Ashbery's silences sampled

'It reads a kind of ecopoetics back into the poet’s auditory performance.'

In the spring of 2012, Christian Hawkey was invited to participate in a festival celebrating John Ashbery at the New School (called How to Continue: Ashbery Across the Arts). Each participant — poets, dancers, filmmakers — was invited to engage his or her work using a variety of media and disciplines, and Hawkey chose to explore his audio archives, or rather, the various recordings of John Ashbery that Pennsound has compiled over the years, beginning with his 1961 reading for the Living Theater

He became especially interested in listening to the room tone and background noise in all the recordings: the recorded texture of the room, the sound made by the recording device itself, and the non-vocal presence of Ashbery himself (a page turning, lighting a cigarette, sipping from glass of water and swallowing). Working with a friend, the artist Simone Kearney, Hawkey scanned the roughly 45 extant recordings on Pennsound to find, in each one, a clip of “silence” — a brief 3-to-7-second non-vocal moment (longer proved impossible to find) between poems, or between commentary and poems, or between title and poem. They then assembled the clips into one audio file.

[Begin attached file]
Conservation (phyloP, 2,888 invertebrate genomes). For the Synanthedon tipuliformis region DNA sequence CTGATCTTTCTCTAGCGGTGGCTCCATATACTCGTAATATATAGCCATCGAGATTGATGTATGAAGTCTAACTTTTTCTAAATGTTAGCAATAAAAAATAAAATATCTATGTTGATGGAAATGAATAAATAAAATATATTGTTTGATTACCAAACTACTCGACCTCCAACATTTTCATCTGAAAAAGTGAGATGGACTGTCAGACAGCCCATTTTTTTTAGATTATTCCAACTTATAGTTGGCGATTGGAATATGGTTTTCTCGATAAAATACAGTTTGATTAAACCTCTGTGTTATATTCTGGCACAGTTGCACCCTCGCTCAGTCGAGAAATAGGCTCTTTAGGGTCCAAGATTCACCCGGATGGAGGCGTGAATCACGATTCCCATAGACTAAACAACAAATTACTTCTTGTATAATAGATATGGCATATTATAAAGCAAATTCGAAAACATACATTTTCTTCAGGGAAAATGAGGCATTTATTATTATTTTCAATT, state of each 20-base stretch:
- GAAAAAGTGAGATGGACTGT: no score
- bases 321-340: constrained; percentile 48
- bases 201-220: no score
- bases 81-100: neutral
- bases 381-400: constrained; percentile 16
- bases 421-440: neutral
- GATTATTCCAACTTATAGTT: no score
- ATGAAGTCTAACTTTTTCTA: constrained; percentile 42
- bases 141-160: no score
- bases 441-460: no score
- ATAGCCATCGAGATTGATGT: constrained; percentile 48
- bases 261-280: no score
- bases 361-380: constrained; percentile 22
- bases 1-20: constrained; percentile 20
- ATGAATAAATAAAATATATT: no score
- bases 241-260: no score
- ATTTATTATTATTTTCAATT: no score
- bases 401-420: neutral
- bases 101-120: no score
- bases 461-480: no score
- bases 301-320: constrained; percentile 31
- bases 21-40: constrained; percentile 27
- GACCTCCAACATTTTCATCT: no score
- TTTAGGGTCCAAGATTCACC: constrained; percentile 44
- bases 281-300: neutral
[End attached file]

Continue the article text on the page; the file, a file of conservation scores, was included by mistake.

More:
It was surprisingly difficult to do this, they found, since most sound engineers remove as much dead sound and background sound as possible, or they snip off the silence at the beginning or end of a reading.

Ashbery: 64 indispensible poems

In the past two months I've systematically re-read every poem John Ashbery has published, from earliest to current (Quick Question, 2013), and in the second half of that time I've taught (or, rather, led discussions with my students on) several hundred poems. For whatever it’s worth (I don't suppose much), here is my list of 64 poems I deem indispensible to a whole understanding of Ashbery’s writing. Note that six of these 64 “greatest” are from his newest book.

John Ashbery: Two upcoming live webcasts

John Ashbery is a Kelly Writers House Fellow this season. Two events featuring him as a Fellow will be streamed live as webcasts.

1) On Monday, February 11, 2013, beginning at precisely 6:30 PM eastern time, J.A. will give a reading.

2) On Tuesday, February 12, 2013, beginning at precisely noon eastern time, I will interview J.A. and will moderate questions and comments from a live audience at the Kelly Writers House and a worldwide audience via webcast.

For each program, click here

to view the streaming video.

Ern Malley

Brilliant hoax poet